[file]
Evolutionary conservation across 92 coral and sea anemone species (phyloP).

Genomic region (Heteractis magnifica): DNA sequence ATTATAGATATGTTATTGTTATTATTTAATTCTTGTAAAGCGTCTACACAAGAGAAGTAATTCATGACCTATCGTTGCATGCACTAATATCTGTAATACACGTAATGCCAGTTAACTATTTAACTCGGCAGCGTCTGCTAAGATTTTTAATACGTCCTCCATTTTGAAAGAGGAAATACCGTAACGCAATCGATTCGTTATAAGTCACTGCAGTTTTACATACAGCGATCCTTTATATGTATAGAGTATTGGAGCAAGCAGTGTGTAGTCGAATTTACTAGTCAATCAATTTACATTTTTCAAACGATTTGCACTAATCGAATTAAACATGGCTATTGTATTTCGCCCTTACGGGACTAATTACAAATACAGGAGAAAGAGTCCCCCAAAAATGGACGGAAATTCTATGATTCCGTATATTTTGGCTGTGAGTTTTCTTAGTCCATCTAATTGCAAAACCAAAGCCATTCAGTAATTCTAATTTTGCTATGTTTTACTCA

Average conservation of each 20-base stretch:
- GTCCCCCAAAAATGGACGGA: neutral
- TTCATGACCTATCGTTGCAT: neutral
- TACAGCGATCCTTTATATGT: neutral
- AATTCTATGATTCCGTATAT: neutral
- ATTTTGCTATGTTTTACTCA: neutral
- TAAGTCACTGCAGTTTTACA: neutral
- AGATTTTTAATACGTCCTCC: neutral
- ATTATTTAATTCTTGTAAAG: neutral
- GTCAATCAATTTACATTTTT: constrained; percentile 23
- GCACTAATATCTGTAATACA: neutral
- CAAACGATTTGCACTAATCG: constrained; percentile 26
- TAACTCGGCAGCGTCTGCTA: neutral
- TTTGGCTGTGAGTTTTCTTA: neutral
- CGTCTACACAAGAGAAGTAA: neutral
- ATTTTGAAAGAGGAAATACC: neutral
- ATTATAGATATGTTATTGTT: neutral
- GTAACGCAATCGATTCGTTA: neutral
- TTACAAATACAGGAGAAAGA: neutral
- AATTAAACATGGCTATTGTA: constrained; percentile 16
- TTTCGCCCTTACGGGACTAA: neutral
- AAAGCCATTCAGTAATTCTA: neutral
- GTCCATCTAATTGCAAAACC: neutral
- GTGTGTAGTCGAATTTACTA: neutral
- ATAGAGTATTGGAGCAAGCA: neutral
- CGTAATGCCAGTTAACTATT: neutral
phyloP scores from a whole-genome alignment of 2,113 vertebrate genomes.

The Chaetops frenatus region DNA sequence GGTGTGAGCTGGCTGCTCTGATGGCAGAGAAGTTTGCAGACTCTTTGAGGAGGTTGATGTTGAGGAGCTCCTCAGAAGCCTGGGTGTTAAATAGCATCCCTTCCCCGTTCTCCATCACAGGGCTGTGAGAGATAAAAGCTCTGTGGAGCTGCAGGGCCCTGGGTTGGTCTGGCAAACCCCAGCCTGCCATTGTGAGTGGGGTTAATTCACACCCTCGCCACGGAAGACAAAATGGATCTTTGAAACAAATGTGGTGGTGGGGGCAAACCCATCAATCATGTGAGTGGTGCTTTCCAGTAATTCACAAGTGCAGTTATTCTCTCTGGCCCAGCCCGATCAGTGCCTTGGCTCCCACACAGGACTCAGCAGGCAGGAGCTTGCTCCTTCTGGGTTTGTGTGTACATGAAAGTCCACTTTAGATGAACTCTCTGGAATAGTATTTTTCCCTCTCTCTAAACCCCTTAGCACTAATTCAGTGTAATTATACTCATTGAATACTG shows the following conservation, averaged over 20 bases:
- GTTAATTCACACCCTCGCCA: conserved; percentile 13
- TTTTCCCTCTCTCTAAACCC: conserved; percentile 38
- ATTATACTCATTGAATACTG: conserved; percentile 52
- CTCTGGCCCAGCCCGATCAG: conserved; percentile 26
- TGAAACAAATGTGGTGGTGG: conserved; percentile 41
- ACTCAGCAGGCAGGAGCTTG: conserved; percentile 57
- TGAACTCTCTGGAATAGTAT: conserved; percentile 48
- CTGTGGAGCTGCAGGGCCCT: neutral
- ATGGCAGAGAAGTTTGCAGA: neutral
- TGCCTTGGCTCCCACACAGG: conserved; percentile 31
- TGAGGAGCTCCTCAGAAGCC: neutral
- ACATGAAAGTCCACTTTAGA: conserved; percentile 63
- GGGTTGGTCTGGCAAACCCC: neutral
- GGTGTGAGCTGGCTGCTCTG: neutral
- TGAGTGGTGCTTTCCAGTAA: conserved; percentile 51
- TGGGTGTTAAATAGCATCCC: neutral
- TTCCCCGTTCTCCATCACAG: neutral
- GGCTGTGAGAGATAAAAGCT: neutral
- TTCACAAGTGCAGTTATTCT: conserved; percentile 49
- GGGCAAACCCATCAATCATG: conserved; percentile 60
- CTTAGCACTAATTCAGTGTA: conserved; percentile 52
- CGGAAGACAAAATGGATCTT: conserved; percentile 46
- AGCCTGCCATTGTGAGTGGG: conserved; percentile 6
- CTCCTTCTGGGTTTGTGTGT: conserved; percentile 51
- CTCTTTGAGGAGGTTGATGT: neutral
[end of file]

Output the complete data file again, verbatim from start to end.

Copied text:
Evolutionary conservation across 92 coral and sea anemone species (phyloP).

Genomic region (Heteractis magnifica): DNA sequence ATTATAGATATGTTATTGTTATTATTTAATTCTTGTAAAGCGTCTACACAAGAGAAGTAATTCATGACCTATCGTTGCATGCACTAATATCTGTAATACACGTAATGCCAGTTAACTATTTAACTCGGCAGCGTCTGCTAAGATTTTTAATACGTCCTCCATTTTGAAAGAGGAAATACCGTAACGCAATCGATTCGTTATAAGTCACTGCAGTTTTACATACAGCGATCCTTTATATGTATAGAGTATTGGAGCAAGCAGTGTGTAGTCGAATTTACTAGTCAATCAATTTACATTTTTCAAACGATTTGCACTAATCGAATTAAACATGGCTATTGTATTTCGCCCTTACGGGACTAATTACAAATACAGGAGAAAGAGTCCCCCAAAAATGGACGGAAATTCTATGATTCCGTATATTTTGGCTGTGAGTTTTCTTAGTCCATCTAATTGCAAAACCAAAGCCATTCAGTAATTCTAATTTTGCTATGTTTTACTCA

Average conservation of each 20-base stretch:
- GTCCCCCAAAAATGGACGGA: neutral
- TTCATGACCTATCGTTGCAT: neutral
- TACAGCGATCCTTTATATGT: neutral
- AATTCTATGATTCCGTATAT: neutral
- ATTTTGCTATGTTTTACTCA: neutral
- TAAGTCACTGCAGTTTTACA: neutral
- AGATTTTTAATACGTCCTCC: neutral
- ATTATTTAATTCTTGTAAAG: neutral
- GTCAATCAATTTACATTTTT: constrained; percentile 23
- GCACTAATATCTGTAATACA: neutral
- CAAACGATTTGCACTAATCG: constrained; percentile 26
- TAACTCGGCAGCGTCTGCTA: neutral
- TTTGGCTGTGAGTTTTCTTA: neutral
- CGTCTACACAAGAGAAGTAA: neutral
- ATTTTGAAAGAGGAAATACC: neutral
- ATTATAGATATGTTATTGTT: neutral
- GTAACGCAATCGATTCGTTA: neutral
- TTACAAATACAGGAGAAAGA: neutral
- AATTAAACATGGCTATTGTA: constrained; percentile 16
- TTTCGCCCTTACGGGACTAA: neutral
- AAAGCCATTCAGTAATTCTA: neutral
- GTCCATCTAATTGCAAAACC: neutral
- GTGTGTAGTCGAATTTACTA: neutral
- ATAGAGTATTGGAGCAAGCA: neutral
- CGTAATGCCAGTTAACTATT: neutral
phyloP scores from a whole-genome alignment of 2,113 vertebrate genomes.

The Chaetops frenatus region DNA sequence GGTGTGAGCTGGCTGCTCTGATGGCAGAGAAGTTTGCAGACTCTTTGAGGAGGTTGATGTTGAGGAGCTCCTCAGAAGCCTGGGTGTTAAATAGCATCCCTTCCCCGTTCTCCATCACAGGGCTGTGAGAGATAAAAGCTCTGTGGAGCTGCAGGGCCCTGGGTTGGTCTGGCAAACCCCAGCCTGCCATTGTGAGTGGGGTTAATTCACACCCTCGCCACGGAAGACAAAATGGATCTTTGAAACAAATGTGGTGGTGGGGGCAAACCCATCAATCATGTGAGTGGTGCTTTCCAGTAATTCACAAGTGCAGTTATTCTCTCTGGCCCAGCCCGATCAGTGCCTTGGCTCCCACACAGGACTCAGCAGGCAGGAGCTTGCTCCTTCTGGGTTTGTGTGTACATGAAAGTCCACTTTAGATGAACTCTCTGGAATAGTATTTTTCCCTCTCTCTAAACCCCTTAGCACTAATTCAGTGTAATTATACTCATTGAATACTG shows the following conservation, averaged over 20 bases:
- GTTAATTCACACCCTCGCCA: conserved; percentile 13
- TTTTCCCTCTCTCTAAACCC: conserved; percentile 38
- ATTATACTCATTGAATACTG: conserved; percentile 52
- CTCTGGCCCAGCCCGATCAG: conserved; percentile 26
- TGAAACAAATGTGGTGGTGG: conserved; percentile 41
- ACTCAGCAGGCAGGAGCTTG: conserved; percentile 57
- TGAACTCTCTGGAATAGTAT: conserved; percentile 48
- CTGTGGAGCTGCAGGGCCCT: neutral
- ATGGCAGAGAAGTTTGCAGA: neutral
- TGCCTTGGCTCCCACACAGG: conserved; percentile 31
- TGAGGAGCTCCTCAGAAGCC: neutral
- ACATGAAAGTCCACTTTAGA: conserved; percentile 63
- GGGTTGGTCTGGCAAACCCC: neutral
- GGTGTGAGCTGGCTGCTCTG: neutral
- TGAGTGGTGCTTTCCAGTAA: conserved; percentile 51
- TGGGTGTTAAATAGCATCCC: neutral
- TTCCCCGTTCTCCATCACAG: neutral
- GGCTGTGAGAGATAAAAGCT: neutral
- TTCACAAGTGCAGTTATTCT: conserved; percentile 49
- GGGCAAACCCATCAATCATG: conserved; percentile 60
- CTTAGCACTAATTCAGTGTA: conserved; percentile 52
- CGGAAGACAAAATGGATCTT: conserved; percentile 46
- AGCCTGCCATTGTGAGTGGG: conserved; percentile 6
- CTCCTTCTGGGTTTGTGTGT: conserved; percentile 51
- CTCTTTGAGGAGGTTGATGT: neutral